Summer + Year Employment Locked at DAs; Still look for work?

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Summer + Year Employment Locked at DAs; Still look for work?

Postby Anonymous User » Thu Oct 31, 2013 5:16 pm

I've locked down (well, subject to the upcoming background interview) a summer position at a large DAs office that becomes part-time during the school year and a chance that it might become a full-time offer upon graduation.

I eventually want to get into private practice (medium/big-law). Going into this, I heard that the litigation experience (guaranteed 3-4 jury trials) is going to be solid for my resume. While researching options for lateraling, etc. it seems that firms typically don't want young associates that have litigation experience because that won't be in play much where legal research and writing is held in higher regard––is this true?

On a similar note, it seems that positions are always being posted on Symplicity (lol) and mass-mailing is always an option for that off chance. Accordingly, should I still be hustling and mass mailing to see what else I can land?

Of course, I am aware that it is improper to renege on an accepted offer...

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Re: Summer + Year Employment Locked at DAs; Still look for work?

Postby Anonymous User » Fri Nov 01, 2013 12:30 pm

OP here. Any thoughts?

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Re: Summer + Year Employment Locked at DAs; Still look for work?

Postby Anonymous User » Sat Nov 02, 2013 8:27 pm

I'm currently working part-time at a major east coast DA office. I'm not looking to interview for the gig, but a lot of the other interns are. With around 40 interns at any given time, many of whom spent their 2L summer at the office as well, your situation is far from a lock. Most of them won't get jobs here. I met a number of the newly hired class as well since they've been dropping into court--a fair number never interned here at all. All of this is to say that you would be foolish to not apply elsewhere. Your time there will certainly give you a leg up on outside applicants, help you get to know people, etc etc, but a full-time offer is FAR from guaranteed. Also, if your office is anything like the one I'm in, it only takes a few weeks for it to become apparent which interns will have a shot at an offer.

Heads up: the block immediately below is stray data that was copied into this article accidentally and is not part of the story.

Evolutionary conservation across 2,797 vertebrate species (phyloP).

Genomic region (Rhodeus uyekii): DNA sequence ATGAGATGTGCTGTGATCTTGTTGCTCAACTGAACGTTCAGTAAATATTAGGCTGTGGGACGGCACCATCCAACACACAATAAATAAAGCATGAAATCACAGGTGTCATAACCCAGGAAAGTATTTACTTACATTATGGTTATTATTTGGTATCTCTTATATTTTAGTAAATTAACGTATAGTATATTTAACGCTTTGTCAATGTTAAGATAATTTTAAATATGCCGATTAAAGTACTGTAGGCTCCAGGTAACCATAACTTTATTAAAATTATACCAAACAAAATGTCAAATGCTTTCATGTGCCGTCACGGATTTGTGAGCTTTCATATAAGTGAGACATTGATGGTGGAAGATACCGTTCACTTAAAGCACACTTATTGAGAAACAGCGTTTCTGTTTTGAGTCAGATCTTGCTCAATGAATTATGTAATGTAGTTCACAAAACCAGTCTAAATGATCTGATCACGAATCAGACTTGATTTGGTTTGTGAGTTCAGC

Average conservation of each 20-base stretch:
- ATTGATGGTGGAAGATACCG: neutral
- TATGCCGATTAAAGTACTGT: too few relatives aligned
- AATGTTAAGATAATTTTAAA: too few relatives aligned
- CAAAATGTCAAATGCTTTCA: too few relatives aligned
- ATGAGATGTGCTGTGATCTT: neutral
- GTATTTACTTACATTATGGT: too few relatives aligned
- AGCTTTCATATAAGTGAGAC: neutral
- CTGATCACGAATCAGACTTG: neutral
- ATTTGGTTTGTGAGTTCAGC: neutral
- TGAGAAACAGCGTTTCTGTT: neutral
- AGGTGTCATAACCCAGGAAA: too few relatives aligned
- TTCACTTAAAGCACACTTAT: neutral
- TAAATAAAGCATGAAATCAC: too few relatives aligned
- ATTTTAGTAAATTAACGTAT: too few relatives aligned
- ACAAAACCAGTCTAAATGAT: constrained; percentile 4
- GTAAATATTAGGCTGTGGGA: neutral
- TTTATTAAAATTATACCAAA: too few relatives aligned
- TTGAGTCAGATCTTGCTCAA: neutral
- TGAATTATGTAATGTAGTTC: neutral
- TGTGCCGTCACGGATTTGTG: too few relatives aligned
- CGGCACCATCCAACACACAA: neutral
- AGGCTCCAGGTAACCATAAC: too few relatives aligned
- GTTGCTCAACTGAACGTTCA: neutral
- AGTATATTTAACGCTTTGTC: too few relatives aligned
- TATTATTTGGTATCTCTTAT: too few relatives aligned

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Re: Summer + Year Employment Locked at DAs; Still look for work?

Postby Anonymous User » Mon Nov 04, 2013 10:15 am

Anonymous User wrote:I've locked down (well, subject to the upcoming background interview) a summer position at a large DAs office that becomes part-time during the school year and a chance that it might become a full-time offer upon graduation.

I eventually want to get into private practice (medium/big-law). Going into this, I heard that the litigation experience (guaranteed 3-4 jury trials) is going to be solid for my resume. While researching options for lateraling, etc. it seems that firms typically don't want young associates that have litigation experience because that won't be in play much where legal research and writing is held in higher regard––is this true?

On a similar note, it seems that positions are always being posted on Symplicity (lol) and mass-mailing is always an option for that off chance. Accordingly, should I still be hustling and mass mailing to see what else I can land?

Of course, I am aware that it is improper to renege on an accepted offer...



Don't count your eggs before they're hatched, but don't let them hold you back either. If there's only a chance that its a full-time position post-grad, you should be working like there's no chance at all. Worst case scenario, you count on this full-time position, it doesn't materialize, and now you're scrambling with everyone else. Best case scenario, you apply, you get a job everywhere else and you tell the DA's office and give them a chance to promise a full-time employment or you take the other job.

I would imagine that litigation experience won't necessarily be frowned upon; it'd just be the case that they'd want you to have solid research and writing experience. If you're able to do both (litigate and research/write) effectively, what does it matter? The problem is when you focus so much on litigation that your research/writing skills are turd.




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